Nurse practitioner services in the emergency department have beneficial effects on quality of care, patient satisfaction and waiting time

Added June 2, 2020

Citation: Jennings N, Clifford S, Fox AR, O’Connell J, Gardner G. The impact of nurse practitioner services on cost, quality of care, satisfaction and waiting times in the emergency department: a systematic review. International journal of nursing studies. 2015 Jan 1;52(1):421-35.

Free to view: No

What is this? The COVID-19 pandemic is placing a strain on health systems and healthcare workers. Existing research on task shifting, such as nurse practitioners delivering services in the emergency department, might provide useful information for policy makers.

In this systematic review, the authors searched for research evaluating the use of nurse practitioners in adult emergency care. They restricted their searches to articles published in English and did their more recent search in March 2013. They included 2 quasi-randomized controlled trials and 10 observational studies.

What was found: Use of an emergency nurse practitioner service is associated with benefits for quality of care, patient satisfaction and waiting times.

The outcomes of a cost benefit analysis of using an emergency nurse practitioner service are uncertain.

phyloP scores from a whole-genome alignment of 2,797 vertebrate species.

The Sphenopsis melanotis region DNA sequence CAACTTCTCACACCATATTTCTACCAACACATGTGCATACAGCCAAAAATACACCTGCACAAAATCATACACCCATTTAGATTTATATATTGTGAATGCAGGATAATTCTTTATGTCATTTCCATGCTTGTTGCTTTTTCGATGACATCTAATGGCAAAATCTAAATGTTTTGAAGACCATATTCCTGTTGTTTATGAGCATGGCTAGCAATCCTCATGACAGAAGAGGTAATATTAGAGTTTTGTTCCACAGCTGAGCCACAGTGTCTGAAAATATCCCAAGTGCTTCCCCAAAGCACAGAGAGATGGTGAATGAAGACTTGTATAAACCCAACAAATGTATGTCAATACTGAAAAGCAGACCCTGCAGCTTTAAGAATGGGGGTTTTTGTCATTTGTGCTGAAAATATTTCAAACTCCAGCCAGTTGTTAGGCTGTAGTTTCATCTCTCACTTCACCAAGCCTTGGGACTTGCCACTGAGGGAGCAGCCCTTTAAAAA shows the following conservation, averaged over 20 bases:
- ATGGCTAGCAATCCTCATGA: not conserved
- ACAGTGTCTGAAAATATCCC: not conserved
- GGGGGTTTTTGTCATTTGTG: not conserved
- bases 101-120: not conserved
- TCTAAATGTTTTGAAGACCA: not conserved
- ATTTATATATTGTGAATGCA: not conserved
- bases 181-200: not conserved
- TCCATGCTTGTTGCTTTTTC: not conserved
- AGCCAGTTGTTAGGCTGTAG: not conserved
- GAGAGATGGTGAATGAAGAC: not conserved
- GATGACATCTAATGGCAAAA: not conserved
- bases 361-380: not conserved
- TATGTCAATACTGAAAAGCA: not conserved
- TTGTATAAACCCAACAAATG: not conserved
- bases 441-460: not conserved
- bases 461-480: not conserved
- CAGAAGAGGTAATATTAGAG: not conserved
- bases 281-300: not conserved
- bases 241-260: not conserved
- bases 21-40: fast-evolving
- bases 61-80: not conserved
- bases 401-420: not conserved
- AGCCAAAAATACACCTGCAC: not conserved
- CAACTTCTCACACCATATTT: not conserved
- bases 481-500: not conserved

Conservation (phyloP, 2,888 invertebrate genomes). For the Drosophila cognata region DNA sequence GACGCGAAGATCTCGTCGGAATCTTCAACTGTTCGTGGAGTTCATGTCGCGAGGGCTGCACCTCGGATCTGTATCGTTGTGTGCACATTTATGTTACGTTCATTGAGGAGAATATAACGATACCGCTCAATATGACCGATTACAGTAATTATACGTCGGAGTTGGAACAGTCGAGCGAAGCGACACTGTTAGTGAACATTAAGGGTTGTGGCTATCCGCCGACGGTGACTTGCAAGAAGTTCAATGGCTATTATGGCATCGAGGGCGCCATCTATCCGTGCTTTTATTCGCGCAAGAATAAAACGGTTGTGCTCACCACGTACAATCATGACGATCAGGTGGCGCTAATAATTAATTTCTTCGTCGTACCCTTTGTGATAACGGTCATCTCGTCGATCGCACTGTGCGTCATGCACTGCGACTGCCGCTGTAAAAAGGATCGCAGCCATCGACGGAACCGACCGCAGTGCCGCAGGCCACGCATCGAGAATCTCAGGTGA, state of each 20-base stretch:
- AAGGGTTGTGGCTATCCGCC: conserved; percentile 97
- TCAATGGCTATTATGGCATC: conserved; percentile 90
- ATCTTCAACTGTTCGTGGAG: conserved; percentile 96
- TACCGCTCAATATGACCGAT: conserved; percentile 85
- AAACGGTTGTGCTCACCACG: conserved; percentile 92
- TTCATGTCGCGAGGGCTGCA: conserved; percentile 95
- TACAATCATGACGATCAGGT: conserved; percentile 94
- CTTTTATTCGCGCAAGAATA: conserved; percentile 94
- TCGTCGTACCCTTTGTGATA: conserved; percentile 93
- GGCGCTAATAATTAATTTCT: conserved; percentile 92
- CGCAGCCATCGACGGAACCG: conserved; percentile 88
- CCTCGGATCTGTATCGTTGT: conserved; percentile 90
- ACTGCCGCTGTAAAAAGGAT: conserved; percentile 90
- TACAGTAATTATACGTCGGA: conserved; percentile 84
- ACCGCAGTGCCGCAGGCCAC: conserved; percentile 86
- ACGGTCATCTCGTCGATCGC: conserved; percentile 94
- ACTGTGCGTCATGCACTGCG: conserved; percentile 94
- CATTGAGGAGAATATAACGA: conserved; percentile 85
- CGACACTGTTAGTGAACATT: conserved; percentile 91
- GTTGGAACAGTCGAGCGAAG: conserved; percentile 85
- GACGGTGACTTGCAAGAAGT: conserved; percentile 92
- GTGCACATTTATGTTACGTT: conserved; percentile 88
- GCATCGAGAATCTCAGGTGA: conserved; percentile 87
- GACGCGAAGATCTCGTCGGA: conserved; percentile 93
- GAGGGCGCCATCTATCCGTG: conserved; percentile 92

Disclaimer: This summary has been written by staff and volunteers of Evidence Aid in order to make the content of the original document accessible to decision makers who are searching for the available evidence on the coronavirus (COVID-19) but may not have the time, initially, to read the original report in full. This summary is not intended as a substitute for the medical advice of physicians, other health workers, professional associations, guideline developers, or national governments and international agencies. If readers of this summary think that the evidence that is presented within it is relevant to their decision-making they should refer to the content and details of the original article, and the advice and guidelines offered by other sources of expertise, before making decisions. Evidence Aid cannot be held responsible for any decisions made about the coronavirus (COVID-19) on the basis of this summary alone.

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